Fewer frogs found in North Texas

 (Photo: A Woodhouse Toad, once abundant in Dallas County, now the subject of envrionmental conservation efforts. Courtesy of Carl Franklin.)    

May 30, 2012

You can still hear them at night, even in the city -- clicking, chirping and croaking. Dating back to the dinosaur age, frogs have served as nature’s cheery evening choir for millions of years. But some biologists are worried some frog songs could go silent if steps aren’t taken to conserve them.

According to the Texas Parks and Wildlife Department, as many as 40 percent of amphibian species in the Americas are declining, a rate higher than for any birds or mammals. Researchers don’t know the extent that frogs are disappearing in Texas, due to lack of historical data. 

However, Carl Franklin, president of the DFW Herpetological Society and biological curator at the Amphibian and Reptile Diversity Research Center at the University of Texas at Arlington, said he has observed an alarming decline among local frog populations. 

“Something is going on that indicates frogs are really taking a whooping,” he said. 

Franklin said several toad species once abundant in Dallas County have become scarce. Tarrant County has more diversity due to less development but that is changing.

Dr. David Wojnowski, associate professor at the University of North Texas and president-elect of the Horned Lizard Conservation Society, agreed that frogs are disappearing from developed areas in North Texas.

Wojnowski suspects habitat destruction and habitat fragmentation along with pesticide and herbicide use are causing frog’s disappearance in the Metroplex. Meanwhile, invasive species, disease, climate change and overharvesting for the pet and food trades also threaten amphibians worldwide.

Frogs are considered to be good indicators of the overall health of the environment because of their sensitivity to changes and special requirements. They have permeable skin and shell-less eggs. They need access to puddles, ponds and creeks to reproduce. Some require certain soils to burrow in. Researchers say the decline in frog populations along with an increase in malformations could be an early warning indicator of trouble in the ecosystem.  

(Photo: A Gulf Coast Toad, commonly found in the metroplex. Courtesy of Carl Franklin)

Frogs play an integral role of the food chain, eating a variety of pest insects, including mosquitos. However, Franklin said that fact has so far not been enough to get the attention of the public.

“You can tell people till your blue in the face that they eat bugs,” he said. “That doesn’t change behavior.”

To galvanize amphibian conservation, in 2005, the Global Amphibian Conservation Summit was held in Washington, D.C. where a plan was created for organizations to work together globally.

As part of that effort, the Fort Worth Zoo’s curator of ectotherms, Diane Barber, is working to preserve endangered amphibians, including the Houston toad, at the Museum of Living Art, the zoo's state-of-the-art herpetarium.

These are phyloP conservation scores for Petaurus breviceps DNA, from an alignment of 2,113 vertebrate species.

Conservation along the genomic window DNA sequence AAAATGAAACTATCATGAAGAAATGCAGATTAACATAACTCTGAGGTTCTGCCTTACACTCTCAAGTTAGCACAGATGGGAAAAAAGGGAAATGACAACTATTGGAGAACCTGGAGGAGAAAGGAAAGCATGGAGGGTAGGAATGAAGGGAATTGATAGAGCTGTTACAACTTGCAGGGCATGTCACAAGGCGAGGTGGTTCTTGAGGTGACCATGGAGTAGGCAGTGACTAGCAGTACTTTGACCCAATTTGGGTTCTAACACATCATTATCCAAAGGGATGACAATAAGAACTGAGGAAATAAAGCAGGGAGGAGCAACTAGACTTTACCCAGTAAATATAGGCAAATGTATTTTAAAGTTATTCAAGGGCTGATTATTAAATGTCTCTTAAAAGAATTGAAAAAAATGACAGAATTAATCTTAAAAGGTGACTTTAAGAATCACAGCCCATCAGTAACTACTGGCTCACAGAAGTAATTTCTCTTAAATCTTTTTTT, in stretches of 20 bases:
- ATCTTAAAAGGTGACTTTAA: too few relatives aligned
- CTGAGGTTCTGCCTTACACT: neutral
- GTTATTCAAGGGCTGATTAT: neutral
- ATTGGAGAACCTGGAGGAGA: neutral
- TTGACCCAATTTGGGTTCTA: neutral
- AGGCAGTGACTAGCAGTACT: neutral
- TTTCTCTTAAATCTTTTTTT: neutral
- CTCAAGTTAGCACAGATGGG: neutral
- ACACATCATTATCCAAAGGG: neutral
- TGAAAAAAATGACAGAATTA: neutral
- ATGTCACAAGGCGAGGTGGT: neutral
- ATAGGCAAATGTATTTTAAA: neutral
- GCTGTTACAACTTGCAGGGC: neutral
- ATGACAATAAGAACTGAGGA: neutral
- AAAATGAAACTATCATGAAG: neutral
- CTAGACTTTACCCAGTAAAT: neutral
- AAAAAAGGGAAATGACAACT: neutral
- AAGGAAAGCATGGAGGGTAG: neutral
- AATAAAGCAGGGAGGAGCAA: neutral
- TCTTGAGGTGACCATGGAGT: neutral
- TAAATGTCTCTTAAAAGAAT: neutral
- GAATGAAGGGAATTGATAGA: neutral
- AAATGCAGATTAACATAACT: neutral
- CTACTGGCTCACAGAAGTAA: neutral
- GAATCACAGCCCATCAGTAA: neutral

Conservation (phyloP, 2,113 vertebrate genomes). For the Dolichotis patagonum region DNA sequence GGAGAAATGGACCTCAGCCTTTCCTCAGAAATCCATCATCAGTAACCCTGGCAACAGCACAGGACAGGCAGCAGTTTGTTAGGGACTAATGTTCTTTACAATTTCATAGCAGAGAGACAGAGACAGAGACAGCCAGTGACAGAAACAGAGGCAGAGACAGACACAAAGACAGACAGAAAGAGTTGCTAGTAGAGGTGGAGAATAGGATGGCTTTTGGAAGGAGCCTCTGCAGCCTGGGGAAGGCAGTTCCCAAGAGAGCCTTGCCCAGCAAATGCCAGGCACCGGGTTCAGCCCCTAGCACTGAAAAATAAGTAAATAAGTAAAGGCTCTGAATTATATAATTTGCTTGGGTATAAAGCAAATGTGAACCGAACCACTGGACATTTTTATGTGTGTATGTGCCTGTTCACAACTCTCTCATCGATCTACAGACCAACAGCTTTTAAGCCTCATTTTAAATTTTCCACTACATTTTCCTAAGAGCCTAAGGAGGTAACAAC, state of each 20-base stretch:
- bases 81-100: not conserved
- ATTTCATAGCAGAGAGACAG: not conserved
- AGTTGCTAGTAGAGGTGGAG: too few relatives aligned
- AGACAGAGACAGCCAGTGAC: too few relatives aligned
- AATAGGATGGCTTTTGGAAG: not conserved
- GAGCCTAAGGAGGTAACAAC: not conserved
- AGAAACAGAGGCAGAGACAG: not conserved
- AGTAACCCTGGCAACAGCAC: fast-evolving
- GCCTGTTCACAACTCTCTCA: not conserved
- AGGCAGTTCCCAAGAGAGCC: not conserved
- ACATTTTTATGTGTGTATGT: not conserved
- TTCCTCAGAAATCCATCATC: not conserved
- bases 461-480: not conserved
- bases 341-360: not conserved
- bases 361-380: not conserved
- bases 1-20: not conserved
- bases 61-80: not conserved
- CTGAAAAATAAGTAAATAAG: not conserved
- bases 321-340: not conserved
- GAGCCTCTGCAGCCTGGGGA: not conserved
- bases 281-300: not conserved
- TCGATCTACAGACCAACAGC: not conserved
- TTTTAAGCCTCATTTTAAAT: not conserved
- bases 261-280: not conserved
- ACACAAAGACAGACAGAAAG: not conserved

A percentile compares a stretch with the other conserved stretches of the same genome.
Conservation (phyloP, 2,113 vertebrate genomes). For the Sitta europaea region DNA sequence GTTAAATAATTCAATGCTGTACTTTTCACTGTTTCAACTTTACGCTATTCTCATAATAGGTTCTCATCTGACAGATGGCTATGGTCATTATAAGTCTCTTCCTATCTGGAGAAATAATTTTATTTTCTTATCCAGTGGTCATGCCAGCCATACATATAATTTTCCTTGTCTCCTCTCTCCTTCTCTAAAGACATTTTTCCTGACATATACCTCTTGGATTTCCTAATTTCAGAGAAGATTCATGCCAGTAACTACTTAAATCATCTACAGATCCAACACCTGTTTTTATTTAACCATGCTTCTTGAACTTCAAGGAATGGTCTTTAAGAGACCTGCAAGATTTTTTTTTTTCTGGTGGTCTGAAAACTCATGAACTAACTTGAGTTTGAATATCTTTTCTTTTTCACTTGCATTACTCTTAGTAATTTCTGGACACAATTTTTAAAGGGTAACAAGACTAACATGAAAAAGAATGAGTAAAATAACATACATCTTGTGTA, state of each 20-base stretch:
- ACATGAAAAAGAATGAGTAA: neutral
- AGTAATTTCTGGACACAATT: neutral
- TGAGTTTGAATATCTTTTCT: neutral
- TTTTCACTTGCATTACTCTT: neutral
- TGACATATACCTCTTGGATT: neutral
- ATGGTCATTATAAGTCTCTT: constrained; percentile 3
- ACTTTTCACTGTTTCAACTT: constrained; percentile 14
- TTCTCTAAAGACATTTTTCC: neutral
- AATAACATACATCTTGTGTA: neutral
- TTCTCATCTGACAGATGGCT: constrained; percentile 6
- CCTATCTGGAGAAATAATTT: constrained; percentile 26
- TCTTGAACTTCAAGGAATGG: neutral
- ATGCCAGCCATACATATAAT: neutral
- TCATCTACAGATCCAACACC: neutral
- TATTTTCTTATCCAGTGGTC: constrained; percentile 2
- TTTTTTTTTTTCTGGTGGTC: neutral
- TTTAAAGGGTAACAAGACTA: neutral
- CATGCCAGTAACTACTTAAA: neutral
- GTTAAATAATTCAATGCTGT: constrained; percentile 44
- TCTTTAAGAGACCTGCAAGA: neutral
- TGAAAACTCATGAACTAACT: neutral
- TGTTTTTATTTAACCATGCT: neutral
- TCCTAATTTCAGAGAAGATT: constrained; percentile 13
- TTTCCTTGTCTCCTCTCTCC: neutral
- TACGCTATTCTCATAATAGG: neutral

(Photo: The Red-Spotted Toad is now a rare site in Dallas County. Courtesy of Carl Franklin)

In California, Dr. Kerry Kriger, director of Save the Frogs, oversees a nonprofit dedicated to solely to frogs. He said the nocturnal creatures may have silently slipped from our neighborhoods because they live largely unseen in our surroundings. 

“They only come out on rainy nights,” he said. “People don’t see them as much as birds.”

Kriger aims to shine a light the frog crisis by educating the public, lobbying for laws to protect them and encouraging restaurants and supermarkets to stop selling frog legs. This summer, members of Save the Frogs will be delivering a petition to the Environmental Protection Agency in Washington D.C. asking for a ban on atrazine, one of the most commonly used herbicides in the U.S., which is suspected to harm amphibians.

Those who want to help frogs can volunteer for Frog Watch USA, a program of the American Zoological Association. The program, similar to the national backyard bird counts, relies on citizen scientists to report sightings of frogs in their area and upload findings to a national database. The Texas Parks and Wildlife Department has a similar program called Texas Amphibian Watch.

Mark Pyle, education director for the DFW Herpetological Society, has taught training courses for both programs in previous years. To participate, volunteers must learn a variety of frog calls, which range from a high pitched clacking sound of the cricket frog to the rhythmic baritone of the bullfrog.

Homeowners can also do their part by encouraging frogs to take up residence in their yards. 

You can build a frog pond or create a frog habitat using a upside clay pot. 

With the rise of organizations, such as Save the Frog and Amphibian Ark, Pyle said the frog conservation movement appears to be hopping. He believes there’s still hope. 

“People like frogs,” said Pyle. “It’s a lot easier to get people interested in protecting them than snakes.”

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